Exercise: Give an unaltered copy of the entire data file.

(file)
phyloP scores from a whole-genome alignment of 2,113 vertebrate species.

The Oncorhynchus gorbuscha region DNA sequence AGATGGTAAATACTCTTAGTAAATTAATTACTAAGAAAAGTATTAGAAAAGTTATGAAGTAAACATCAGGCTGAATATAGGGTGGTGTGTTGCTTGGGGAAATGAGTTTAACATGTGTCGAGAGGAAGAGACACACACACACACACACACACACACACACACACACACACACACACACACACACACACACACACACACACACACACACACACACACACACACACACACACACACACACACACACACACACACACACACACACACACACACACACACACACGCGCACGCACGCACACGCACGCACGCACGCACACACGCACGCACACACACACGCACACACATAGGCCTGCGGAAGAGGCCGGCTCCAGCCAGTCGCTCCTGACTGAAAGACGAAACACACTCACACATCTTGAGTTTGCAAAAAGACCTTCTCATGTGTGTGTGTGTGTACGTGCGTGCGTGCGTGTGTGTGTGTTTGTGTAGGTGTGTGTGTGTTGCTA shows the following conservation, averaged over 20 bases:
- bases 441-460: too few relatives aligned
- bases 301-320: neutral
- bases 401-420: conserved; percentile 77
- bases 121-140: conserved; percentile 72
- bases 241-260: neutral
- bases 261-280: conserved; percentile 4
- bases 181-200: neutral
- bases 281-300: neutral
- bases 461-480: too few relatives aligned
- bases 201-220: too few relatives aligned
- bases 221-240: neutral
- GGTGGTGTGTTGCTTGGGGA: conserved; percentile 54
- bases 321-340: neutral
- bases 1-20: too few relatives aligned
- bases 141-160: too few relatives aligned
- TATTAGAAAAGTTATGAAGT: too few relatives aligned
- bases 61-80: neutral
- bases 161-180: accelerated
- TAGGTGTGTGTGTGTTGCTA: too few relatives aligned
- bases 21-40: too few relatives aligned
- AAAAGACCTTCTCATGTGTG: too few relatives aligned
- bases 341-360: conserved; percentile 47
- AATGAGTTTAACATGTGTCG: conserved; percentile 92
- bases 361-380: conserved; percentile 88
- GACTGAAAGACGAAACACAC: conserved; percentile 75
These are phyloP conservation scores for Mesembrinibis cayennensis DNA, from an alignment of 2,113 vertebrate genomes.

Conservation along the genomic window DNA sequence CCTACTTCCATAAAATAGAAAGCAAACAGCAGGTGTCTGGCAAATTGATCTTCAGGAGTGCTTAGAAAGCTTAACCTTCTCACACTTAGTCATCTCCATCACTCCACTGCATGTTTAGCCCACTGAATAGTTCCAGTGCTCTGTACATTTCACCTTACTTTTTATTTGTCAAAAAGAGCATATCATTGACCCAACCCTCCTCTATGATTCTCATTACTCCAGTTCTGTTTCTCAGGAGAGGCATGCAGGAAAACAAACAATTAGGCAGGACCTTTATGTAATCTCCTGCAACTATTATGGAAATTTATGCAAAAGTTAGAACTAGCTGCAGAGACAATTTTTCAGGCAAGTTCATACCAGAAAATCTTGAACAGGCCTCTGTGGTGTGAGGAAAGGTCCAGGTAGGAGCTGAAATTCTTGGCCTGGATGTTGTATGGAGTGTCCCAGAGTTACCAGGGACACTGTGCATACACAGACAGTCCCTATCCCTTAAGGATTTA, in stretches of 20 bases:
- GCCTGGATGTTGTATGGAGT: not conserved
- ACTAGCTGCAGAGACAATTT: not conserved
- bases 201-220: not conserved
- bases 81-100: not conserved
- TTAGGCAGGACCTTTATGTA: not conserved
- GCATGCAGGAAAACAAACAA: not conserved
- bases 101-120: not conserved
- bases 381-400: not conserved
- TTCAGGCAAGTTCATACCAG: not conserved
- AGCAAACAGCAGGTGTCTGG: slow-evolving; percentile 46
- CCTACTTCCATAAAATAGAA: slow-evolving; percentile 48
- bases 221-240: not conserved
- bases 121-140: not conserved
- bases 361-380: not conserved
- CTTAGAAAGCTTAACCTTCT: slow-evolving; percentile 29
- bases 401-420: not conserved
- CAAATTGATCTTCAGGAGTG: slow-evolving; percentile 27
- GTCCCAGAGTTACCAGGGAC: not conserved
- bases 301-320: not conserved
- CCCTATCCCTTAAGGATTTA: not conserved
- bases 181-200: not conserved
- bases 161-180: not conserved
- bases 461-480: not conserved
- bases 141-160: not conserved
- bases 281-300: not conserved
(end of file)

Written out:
phyloP scores from a whole-genome alignment of 2,113 vertebrate species.

The Oncorhynchus gorbuscha region DNA sequence AGATGGTAAATACTCTTAGTAAATTAATTACTAAGAAAAGTATTAGAAAAGTTATGAAGTAAACATCAGGCTGAATATAGGGTGGTGTGTTGCTTGGGGAAATGAGTTTAACATGTGTCGAGAGGAAGAGACACACACACACACACACACACACACACACACACACACACACACACACACACACACACACACACACACACACACACACACACACACACACACACACACACACACACACACACACACACACACACACACACACACACACACACACACACACGCGCACGCACGCACACGCACGCACGCACGCACACACGCACGCACACACACACGCACACACATAGGCCTGCGGAAGAGGCCGGCTCCAGCCAGTCGCTCCTGACTGAAAGACGAAACACACTCACACATCTTGAGTTTGCAAAAAGACCTTCTCATGTGTGTGTGTGTGTACGTGCGTGCGTGCGTGTGTGTGTGTTTGTGTAGGTGTGTGTGTGTTGCTA shows the following conservation, averaged over 20 bases:
- bases 441-460: too few relatives aligned
- bases 301-320: neutral
- bases 401-420: conserved; percentile 77
- bases 121-140: conserved; percentile 72
- bases 241-260: neutral
- bases 261-280: conserved; percentile 4
- bases 181-200: neutral
- bases 281-300: neutral
- bases 461-480: too few relatives aligned
- bases 201-220: too few relatives aligned
- bases 221-240: neutral
- GGTGGTGTGTTGCTTGGGGA: conserved; percentile 54
- bases 321-340: neutral
- bases 1-20: too few relatives aligned
- bases 141-160: too few relatives aligned
- TATTAGAAAAGTTATGAAGT: too few relatives aligned
- bases 61-80: neutral
- bases 161-180: accelerated
- TAGGTGTGTGTGTGTTGCTA: too few relatives aligned
- bases 21-40: too few relatives aligned
- AAAAGACCTTCTCATGTGTG: too few relatives aligned
- bases 341-360: conserved; percentile 47
- AATGAGTTTAACATGTGTCG: conserved; percentile 92
- bases 361-380: conserved; percentile 88
- GACTGAAAGACGAAACACAC: conserved; percentile 75
These are phyloP conservation scores for Mesembrinibis cayennensis DNA, from an alignment of 2,113 vertebrate genomes.

Conservation along the genomic window DNA sequence CCTACTTCCATAAAATAGAAAGCAAACAGCAGGTGTCTGGCAAATTGATCTTCAGGAGTGCTTAGAAAGCTTAACCTTCTCACACTTAGTCATCTCCATCACTCCACTGCATGTTTAGCCCACTGAATAGTTCCAGTGCTCTGTACATTTCACCTTACTTTTTATTTGTCAAAAAGAGCATATCATTGACCCAACCCTCCTCTATGATTCTCATTACTCCAGTTCTGTTTCTCAGGAGAGGCATGCAGGAAAACAAACAATTAGGCAGGACCTTTATGTAATCTCCTGCAACTATTATGGAAATTTATGCAAAAGTTAGAACTAGCTGCAGAGACAATTTTTCAGGCAAGTTCATACCAGAAAATCTTGAACAGGCCTCTGTGGTGTGAGGAAAGGTCCAGGTAGGAGCTGAAATTCTTGGCCTGGATGTTGTATGGAGTGTCCCAGAGTTACCAGGGACACTGTGCATACACAGACAGTCCCTATCCCTTAAGGATTTA, in stretches of 20 bases:
- GCCTGGATGTTGTATGGAGT: not conserved
- ACTAGCTGCAGAGACAATTT: not conserved
- bases 201-220: not conserved
- bases 81-100: not conserved
- TTAGGCAGGACCTTTATGTA: not conserved
- GCATGCAGGAAAACAAACAA: not conserved
- bases 101-120: not conserved
- bases 381-400: not conserved
- TTCAGGCAAGTTCATACCAG: not conserved
- AGCAAACAGCAGGTGTCTGG: slow-evolving; percentile 46
- CCTACTTCCATAAAATAGAA: slow-evolving; percentile 48
- bases 221-240: not conserved
- bases 121-140: not conserved
- bases 361-380: not conserved
- CTTAGAAAGCTTAACCTTCT: slow-evolving; percentile 29
- bases 401-420: not conserved
- CAAATTGATCTTCAGGAGTG: slow-evolving; percentile 27
- GTCCCAGAGTTACCAGGGAC: not conserved
- bases 301-320: not conserved
- CCCTATCCCTTAAGGATTTA: not conserved
- bases 181-200: not conserved
- bases 161-180: not conserved
- bases 461-480: not conserved
- bases 141-160: not conserved
- bases 281-300: not conserved